Military Advice, 1783

Grenadier_40th_1776 2Snippets 76.  In Snippets 66 we looked at a slang dictionary written by Francis Grose, a noted antiquarian who wrote a series of books about medieval antiquities. A writer on many themes, he also wrote about proverbs and superstitions and, in 1783, penned Advice to the Officers of the British Army. I should mention at this point that the book was published anonymously but its true authorship is in little doubt. A captain in the army, Grose was “thrown, during camp and garrison service, into constant association with officers of the army of all grades, he was enabled to acquire the knowledge of their errors and habits” (preface to the 1867 reprint). His work stands as an interesting reflection of military attitudes in the 18th Century. I have chosen three separate quotes, relating to treatment of soldiers under the officer’s command, and also how to make a fortune out of a military career!

Remember that ease and convenience are apt to render soldiers effeminate; witness Hannibal’s army at Capua. Never, therefore, let the troops have comfortable quarters; and as money, according to Horace, lowers a man’s courage, be sure to cut off every emolument from your army, to prevent the impediment of a full purse. No persons will behave so desperately in action as those who are tired of their lives; Ibit eo quo vis qui zonam perdidit — and the more you pinch the army under your command, the more you may appropriate to your own use: your country can afford to make you the handsomer allowance…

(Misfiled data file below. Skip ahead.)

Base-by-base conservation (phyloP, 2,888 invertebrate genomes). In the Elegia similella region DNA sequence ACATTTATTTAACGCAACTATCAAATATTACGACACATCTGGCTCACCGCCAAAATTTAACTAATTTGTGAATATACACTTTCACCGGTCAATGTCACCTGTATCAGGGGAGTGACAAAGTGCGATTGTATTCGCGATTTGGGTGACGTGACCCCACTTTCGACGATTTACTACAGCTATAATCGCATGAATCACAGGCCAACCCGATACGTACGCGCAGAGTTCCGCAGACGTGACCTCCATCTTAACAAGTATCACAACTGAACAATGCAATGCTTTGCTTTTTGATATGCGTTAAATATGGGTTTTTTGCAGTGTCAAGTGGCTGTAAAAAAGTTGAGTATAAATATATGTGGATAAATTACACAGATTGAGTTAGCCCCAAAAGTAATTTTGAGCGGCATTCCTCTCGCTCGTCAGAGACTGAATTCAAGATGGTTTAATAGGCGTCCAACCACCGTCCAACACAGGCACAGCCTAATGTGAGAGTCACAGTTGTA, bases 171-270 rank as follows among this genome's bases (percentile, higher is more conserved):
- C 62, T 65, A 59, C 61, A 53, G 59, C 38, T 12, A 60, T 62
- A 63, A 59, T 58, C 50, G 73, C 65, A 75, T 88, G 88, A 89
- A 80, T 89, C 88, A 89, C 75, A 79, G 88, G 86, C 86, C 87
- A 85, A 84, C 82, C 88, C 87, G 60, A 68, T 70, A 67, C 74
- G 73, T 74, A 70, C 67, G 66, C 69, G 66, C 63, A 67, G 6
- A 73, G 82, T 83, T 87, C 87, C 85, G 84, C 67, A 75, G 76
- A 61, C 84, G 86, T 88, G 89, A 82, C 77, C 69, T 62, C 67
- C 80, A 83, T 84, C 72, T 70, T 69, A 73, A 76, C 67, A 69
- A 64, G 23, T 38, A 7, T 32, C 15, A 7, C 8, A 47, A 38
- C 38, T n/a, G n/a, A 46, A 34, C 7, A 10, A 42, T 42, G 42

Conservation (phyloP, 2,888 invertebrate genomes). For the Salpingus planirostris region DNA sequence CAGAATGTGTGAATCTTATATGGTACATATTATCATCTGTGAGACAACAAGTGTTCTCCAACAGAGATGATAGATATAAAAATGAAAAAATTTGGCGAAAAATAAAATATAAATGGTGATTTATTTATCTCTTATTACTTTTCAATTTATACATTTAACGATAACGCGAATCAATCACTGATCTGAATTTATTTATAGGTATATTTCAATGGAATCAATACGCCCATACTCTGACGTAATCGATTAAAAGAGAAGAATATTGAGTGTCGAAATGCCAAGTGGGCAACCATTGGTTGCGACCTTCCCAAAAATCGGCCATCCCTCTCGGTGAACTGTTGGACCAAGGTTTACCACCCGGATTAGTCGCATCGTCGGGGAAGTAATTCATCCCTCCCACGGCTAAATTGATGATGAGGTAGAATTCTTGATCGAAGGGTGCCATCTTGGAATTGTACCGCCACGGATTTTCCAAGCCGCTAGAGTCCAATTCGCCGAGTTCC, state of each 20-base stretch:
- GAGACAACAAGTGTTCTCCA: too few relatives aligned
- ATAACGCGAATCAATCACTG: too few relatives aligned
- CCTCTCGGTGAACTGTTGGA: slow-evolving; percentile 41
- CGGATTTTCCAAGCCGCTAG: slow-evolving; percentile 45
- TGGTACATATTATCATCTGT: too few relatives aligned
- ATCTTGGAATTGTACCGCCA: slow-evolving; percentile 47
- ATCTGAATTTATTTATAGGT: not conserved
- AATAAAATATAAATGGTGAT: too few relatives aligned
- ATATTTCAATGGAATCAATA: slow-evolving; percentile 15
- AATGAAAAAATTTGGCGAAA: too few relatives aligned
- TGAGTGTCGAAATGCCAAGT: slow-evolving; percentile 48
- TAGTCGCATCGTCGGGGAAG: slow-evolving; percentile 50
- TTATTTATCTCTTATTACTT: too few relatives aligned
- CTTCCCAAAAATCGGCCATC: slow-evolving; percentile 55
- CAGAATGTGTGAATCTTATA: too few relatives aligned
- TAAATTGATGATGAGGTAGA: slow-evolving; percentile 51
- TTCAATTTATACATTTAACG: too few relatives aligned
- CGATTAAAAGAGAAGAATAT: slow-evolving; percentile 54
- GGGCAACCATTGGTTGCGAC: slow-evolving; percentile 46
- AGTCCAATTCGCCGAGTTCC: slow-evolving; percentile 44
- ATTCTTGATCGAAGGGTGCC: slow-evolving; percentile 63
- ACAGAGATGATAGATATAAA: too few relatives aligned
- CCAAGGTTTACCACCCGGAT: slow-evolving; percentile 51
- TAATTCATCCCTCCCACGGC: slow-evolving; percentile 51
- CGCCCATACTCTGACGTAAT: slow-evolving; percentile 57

Should the duties bear hard on any particular corps, never attend in the least to their representations. Remonstrances are the forerunners of mutiny; and it is the highest insult to your rank and command to insinuate that you are not infallible. This rule, however, may be dispensed with, when the colonel or commanding-officer happens to be a peer or a man of great interest…

It will be your own fault, if you do not make a fortune in the course of your command. When you come home, you have nothing to do but to enjoy otium cum dignitate. I would have you build a villa, and, in imitation of the great Duke of Marlborough, call it by the name of the most considerable victory you have gained. If you have gained no victory, you may perhaps have taken some town without ramparts or garrison to defend it; which, if it has but a founding name, the public will give you as much credit for, as they would for Lisle, or Bergen-op-Zoom.

For those interested in the Latin quotes, “ibit eo quo vis qui zonam perdidit” is “he who has lost his purse will go wherever you want” (a Horace quote), and “otium cum dignitate” is “leisure with dignity”.


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